43. 43. Albert Einstein
  44. 44. 1. Areas that a manager believes needs to be improved in the organization.2. A conceptual or theoretical issue that needs to be tightened up for the basic researcher to understand certain phenomena.3. Some research questions that a basic researcher wants to answer empirically.
  45. 45.  Training programs are perhaps not as effective as anticipated. The sales volume of a product is not picking up. Inventory control is not effective Some members in organization are not advancing in their careers. The introduction of flexible work hours has created more problems than it has solved in many companies.
  46. 46. 3-46 Management-research question hierarchy Begins with management dilemma
  47. 47. 3-47
  48. 48. 3-48
  49. 49. 3-49
  50. 50.  The nature of data to be gathered could be classified under three headings:1. Background information of the organization (the contextual factors).2. Prevailing knowledge on the topic (relevant findings from previous research).3. primary data.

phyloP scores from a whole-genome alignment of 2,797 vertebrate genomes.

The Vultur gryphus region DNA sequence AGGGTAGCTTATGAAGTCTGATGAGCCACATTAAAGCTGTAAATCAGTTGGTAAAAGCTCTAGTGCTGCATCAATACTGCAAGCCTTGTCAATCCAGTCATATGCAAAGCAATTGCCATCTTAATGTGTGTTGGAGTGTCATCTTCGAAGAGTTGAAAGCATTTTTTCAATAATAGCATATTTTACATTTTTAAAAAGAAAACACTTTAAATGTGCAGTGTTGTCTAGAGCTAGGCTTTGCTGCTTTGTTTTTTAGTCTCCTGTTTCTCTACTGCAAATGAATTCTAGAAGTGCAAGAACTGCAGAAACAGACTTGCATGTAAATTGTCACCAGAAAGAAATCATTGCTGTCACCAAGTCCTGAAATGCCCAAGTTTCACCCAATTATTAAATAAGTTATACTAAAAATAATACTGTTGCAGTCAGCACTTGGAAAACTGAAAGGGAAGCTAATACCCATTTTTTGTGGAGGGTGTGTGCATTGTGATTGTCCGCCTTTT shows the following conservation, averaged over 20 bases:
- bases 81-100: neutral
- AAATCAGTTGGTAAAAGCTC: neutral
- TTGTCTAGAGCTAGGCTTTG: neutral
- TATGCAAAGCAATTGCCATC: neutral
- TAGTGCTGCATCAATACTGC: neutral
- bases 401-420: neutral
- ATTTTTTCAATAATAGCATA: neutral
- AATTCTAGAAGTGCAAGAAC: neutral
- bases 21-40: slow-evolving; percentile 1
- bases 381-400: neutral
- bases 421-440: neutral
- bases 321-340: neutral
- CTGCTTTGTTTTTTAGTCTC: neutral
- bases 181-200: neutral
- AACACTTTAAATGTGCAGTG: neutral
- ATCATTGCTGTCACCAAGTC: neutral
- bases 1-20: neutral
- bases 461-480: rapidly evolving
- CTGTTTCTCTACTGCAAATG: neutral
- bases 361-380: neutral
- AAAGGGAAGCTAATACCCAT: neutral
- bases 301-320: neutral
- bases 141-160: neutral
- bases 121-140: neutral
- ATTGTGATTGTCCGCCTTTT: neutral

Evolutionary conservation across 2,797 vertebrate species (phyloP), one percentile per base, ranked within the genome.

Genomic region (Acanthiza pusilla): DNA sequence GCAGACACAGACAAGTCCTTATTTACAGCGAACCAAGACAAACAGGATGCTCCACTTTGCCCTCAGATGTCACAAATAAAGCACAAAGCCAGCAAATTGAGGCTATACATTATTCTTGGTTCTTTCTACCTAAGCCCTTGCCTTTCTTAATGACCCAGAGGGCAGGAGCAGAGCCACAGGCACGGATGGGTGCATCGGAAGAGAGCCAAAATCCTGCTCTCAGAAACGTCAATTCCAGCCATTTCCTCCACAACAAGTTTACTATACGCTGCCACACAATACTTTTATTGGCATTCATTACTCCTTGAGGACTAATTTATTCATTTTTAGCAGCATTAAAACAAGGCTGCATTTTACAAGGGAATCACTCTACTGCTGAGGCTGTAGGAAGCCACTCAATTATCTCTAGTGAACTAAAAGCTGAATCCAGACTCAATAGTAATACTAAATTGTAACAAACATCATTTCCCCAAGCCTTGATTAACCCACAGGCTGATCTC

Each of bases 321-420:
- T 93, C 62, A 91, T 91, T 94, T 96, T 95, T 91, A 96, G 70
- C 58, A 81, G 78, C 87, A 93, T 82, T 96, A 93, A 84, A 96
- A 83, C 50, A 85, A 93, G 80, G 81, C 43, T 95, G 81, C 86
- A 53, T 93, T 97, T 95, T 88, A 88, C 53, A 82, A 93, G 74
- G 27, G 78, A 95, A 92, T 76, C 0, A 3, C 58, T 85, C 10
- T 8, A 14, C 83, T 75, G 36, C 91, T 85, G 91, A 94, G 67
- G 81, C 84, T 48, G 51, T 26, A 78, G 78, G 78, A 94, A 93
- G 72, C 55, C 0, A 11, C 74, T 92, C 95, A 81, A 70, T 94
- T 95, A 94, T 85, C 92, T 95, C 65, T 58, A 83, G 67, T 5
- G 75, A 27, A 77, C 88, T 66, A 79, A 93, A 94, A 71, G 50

51. 51.  The background details of the company can be obtained from available published records, the web site of the company. Company policies, procedures, and rules can be obtained from the organization’s records and documents. Data gathered through such existing sources are called secondary data.
  52. 52.  Secondary data, are data that already exist and do not have to be collected by the researcher. Some secondary sources of data are statistical bulletins, government publications, information published or unpublished and available from either within or outside the organization, library records, data available from previous research, online data, web sites, and the Internet.
  53. 53.  Other types of information such as the perceptions and attitudes of employees are best obtained by talking to them; by observing events, people, and objects; or by administering questionnaires to individuals. Such data gathered for research from the actual site of occurrence of events are called primary data.
  54. 54.  Textbooks Academic and professional journals Theses: phD theses and Master theses. Conference proceedings Unpublished manuscripts Reports Newspapers The internet
  55. 55. Break Examine questions variables down Fine-TuningDetermine Setnecessary scope of evidence study Evaluate hypotheses 3-55
  56. 56. 3-56 Exhibit 3-7 Budget Types ◦ Rule-of-thumb ◦ Departmental ◦ Task
  57. 57. MindWriterProject Plan 3-57
  58. 58. Option Analysis Decision Theory Prior or Interim Evaluation Ex Post Facto Evaluation 3-58